Constructed in 1903-1904, this building is western Canada’s oldest skyscraper. It combines the technology of steel framing, a rich exterior and an elegant interior to project a sense of modernity and entrepreneurial success. These qualities reflected the image intended by its original owner, the Union Bank of Canada, which played an important role in financing the development of the West. In the sophistication of its architecture, this headquarters building points to Winnipeg’s central position in the rapidly expanding economy of early 20th century Canada. A commemorative plaque by the Historic Sites and Monuments Board of Canada stands immediately south of the Union Bank Annex. The building is a municipally-designated historic site.
A plaque on the north exterior of the building, unveiled by Winnipeg mayor Bill Norrie at a ceremony on 6 June 1986, commemorates the founding, in 1922, of the International Brotherhood of Magicians in a seventh-floor office of the Union Bank Building by businessman Melvin McMullen.
Since the repurposing of the building as home for the culinary arts program of Red River College, the main floor of the building has been renovated into a restaurant and kitchen used by the students to practice their training.
Union Bank Tower (August 2003)
Source: Gordon Goldsborough
Union Bank Tower (July 2022)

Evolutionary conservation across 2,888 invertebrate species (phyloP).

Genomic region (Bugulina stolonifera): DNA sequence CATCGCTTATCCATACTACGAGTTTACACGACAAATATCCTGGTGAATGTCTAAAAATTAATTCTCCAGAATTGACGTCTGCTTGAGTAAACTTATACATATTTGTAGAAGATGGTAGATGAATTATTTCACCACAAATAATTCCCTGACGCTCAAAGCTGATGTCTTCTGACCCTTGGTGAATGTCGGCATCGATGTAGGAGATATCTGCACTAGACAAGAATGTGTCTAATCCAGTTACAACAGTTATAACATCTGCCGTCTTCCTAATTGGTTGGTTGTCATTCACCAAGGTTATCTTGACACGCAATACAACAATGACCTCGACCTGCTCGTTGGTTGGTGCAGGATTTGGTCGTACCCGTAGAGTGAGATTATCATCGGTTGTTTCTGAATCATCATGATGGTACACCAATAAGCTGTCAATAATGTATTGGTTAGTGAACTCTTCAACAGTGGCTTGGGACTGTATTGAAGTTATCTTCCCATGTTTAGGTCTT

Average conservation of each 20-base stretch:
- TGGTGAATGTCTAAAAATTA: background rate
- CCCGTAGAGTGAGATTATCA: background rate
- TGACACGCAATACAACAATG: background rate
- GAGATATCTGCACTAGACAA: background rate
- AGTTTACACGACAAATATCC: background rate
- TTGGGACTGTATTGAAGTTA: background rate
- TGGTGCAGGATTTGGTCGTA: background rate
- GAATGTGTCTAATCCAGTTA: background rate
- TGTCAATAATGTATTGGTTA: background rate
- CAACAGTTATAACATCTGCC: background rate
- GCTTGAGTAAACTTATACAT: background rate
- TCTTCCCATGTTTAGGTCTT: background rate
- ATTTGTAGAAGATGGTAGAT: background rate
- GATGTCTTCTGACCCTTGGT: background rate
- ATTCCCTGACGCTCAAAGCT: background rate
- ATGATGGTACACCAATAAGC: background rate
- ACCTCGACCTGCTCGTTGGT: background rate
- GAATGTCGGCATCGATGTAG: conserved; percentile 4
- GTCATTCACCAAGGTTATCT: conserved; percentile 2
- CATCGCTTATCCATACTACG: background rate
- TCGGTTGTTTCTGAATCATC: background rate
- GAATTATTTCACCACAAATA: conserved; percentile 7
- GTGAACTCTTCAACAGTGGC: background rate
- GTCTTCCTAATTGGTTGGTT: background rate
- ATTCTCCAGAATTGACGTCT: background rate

Source: George Penner
Union Bank Building commemorative plaque (2009)
Source: City of Winnipeg
Melvin McMullen with magician Doug Henning unveiling a plaque on the Union Bank Building, first site of the offices of the International Brotherhood of Magicians (1986)
Source: Transcona Historical Museum
Interior of the main floor of the former Union Bank Building (March 2015)
Source: George Penner
Site Coordinates (lat/long): N49.89868, W97.13945
denoted by symbol on the map above
Manitoba Business: Union Bank of Canada
Manitoba Business: Royal Bank of Canada
Historic Sites of Manitoba: Union Bank Annex (500 Main Street, Winnipeg)
Historic Sites of Manitoba: Early Skyscrapers in Winnipeg Plaque (456 Main Street, Winnipeg)
Historic Sites of Manitoba: Manitoba Plaques for Persons, Events and Sites of National Historic Significance
Historic Sites of Manitoba: Municipally Designated Historic Sites
Historic Sites of Manitoba: Royal Bank of Canada Building (460 Main Street, Winnipeg)
Royal Tower (504 Main Street), City of Winnipeg Historical Buildings Committee, June 1993.
Information for this page was provided by The City of Winnipeg’s Planning, Property and Development Department, which acknowledges the contribution of the Government of Manitoba through its Heritage Grants Program.
This page was prepared by Gordon Goldsborough.
Page revised: 11 July 2022
Historic Sites of Manitoba
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